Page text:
4221.0 - Schools, Australia, 2003  
ARCHIVED ISSUE Released at 11:30 AM (CANBERRA TIME) 24/02/2004   
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February 24, 2004
Embargoed: 11:30 AM (AEST)

Australian Schools snapshot - ABS

There were 3.3 million Australian school students going to 9,607 schools in August 2003, according to data from the National Schools Census released today by the Australian Bureau of Statistics.

These students were taught by just under 230,000 full-time equivalent school teachers. In 2003 there were 16,900 more full-time students attending school than the previous year (up 0.5%)

More than two-thirds (68%) of full-time students attended government schools, compared with 72% a decade earlier. Between 1993 and 2003 the number of full-time students increased by 1% (26,600) in government schools and by 22% (193,700) in non-government schools.

The annual snapshot also found:
    • More than three-quarters (77%) of full-time Year 10 students in 2001 continued through to the final year of secondary school in 2003.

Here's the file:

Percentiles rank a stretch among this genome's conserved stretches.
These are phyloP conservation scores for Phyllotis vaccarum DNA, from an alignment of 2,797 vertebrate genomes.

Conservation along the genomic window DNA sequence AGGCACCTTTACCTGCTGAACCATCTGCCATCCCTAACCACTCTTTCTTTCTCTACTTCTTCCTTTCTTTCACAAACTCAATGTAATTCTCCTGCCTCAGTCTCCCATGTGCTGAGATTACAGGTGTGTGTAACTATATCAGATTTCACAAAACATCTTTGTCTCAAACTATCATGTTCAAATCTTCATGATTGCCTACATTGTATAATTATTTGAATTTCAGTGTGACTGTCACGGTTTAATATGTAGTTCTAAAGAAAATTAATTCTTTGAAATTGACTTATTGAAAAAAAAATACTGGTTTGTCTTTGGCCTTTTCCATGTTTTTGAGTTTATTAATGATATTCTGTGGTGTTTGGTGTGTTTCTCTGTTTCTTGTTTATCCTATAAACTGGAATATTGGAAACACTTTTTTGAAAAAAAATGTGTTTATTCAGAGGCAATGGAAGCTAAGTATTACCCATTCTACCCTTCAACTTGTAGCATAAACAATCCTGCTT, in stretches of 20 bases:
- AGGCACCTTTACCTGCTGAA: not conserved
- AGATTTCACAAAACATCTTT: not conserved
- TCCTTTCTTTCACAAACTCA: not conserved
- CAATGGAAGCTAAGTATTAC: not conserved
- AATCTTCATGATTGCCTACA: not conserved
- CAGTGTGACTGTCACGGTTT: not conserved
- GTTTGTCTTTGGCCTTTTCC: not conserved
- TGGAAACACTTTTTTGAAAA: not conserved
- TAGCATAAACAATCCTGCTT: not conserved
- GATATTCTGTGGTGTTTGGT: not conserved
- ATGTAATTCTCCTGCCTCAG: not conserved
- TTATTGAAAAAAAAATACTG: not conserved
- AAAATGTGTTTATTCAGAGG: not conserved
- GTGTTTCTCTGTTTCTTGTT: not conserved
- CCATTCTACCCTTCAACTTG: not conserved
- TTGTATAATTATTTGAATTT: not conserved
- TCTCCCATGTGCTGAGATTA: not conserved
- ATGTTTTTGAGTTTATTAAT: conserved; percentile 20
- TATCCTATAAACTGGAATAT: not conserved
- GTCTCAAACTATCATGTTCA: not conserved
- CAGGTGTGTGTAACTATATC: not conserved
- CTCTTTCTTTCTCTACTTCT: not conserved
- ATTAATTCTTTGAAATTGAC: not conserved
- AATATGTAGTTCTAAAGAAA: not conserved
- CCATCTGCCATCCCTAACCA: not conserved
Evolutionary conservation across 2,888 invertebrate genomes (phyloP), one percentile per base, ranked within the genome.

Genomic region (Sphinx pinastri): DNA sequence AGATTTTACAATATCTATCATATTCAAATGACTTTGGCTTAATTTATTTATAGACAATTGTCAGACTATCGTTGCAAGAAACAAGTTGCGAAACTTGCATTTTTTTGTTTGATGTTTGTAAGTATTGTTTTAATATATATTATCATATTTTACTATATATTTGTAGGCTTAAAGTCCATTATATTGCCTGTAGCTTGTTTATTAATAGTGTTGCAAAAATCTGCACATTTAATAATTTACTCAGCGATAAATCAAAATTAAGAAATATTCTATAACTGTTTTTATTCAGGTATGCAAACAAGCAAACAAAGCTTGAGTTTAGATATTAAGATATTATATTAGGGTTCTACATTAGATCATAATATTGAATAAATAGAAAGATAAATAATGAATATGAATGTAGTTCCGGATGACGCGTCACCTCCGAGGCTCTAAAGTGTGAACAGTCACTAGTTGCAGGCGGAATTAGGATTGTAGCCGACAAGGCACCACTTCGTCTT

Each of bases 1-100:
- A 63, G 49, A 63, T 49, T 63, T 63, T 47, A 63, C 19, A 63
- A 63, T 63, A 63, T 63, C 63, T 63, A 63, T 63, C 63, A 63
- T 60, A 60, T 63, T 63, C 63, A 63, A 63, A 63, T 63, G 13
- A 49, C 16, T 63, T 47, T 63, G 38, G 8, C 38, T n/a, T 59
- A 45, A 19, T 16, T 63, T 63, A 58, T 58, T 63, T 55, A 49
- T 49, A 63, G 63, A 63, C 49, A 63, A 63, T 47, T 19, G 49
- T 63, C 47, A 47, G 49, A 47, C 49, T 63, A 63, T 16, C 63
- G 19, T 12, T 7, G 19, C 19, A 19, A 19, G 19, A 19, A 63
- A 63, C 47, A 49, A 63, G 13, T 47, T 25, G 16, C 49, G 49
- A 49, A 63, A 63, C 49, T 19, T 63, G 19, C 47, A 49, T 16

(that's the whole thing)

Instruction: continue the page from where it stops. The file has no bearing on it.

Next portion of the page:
• The proportion of female students continuing through to Year 12 has been consistently about 10% higher than for male students since the early 1990s (82% for female students, compared with 72% for males, in 2003).
    • There were 125,900 Indigenous full-time students, 4% more than the previous year and 23% more than 1998.
    • The proportion of Indigenous full-time students who continued through to Year 12 from the commencements of secondary schooling has risen by 1 percentage point in the past year (to 39%) and by almost 7 percentage points in the last five years.
    • In 2003, there was an average of 16.6 students per teacher (full-time equivalents) in primary schools, and 12.4 in secondary schools. In 1998, the respective student/teacher ratios were 17.9 and 12.8.
    • Between 1998 and 2003 the proportion of male school teachers (full-time equivalents) declined from 22.5% to 20.9% in primary schools, and from 46.5% to 44.7% in secondary schools.

Further details are in Schools Australia, 2003 (cat. no. 4221.0).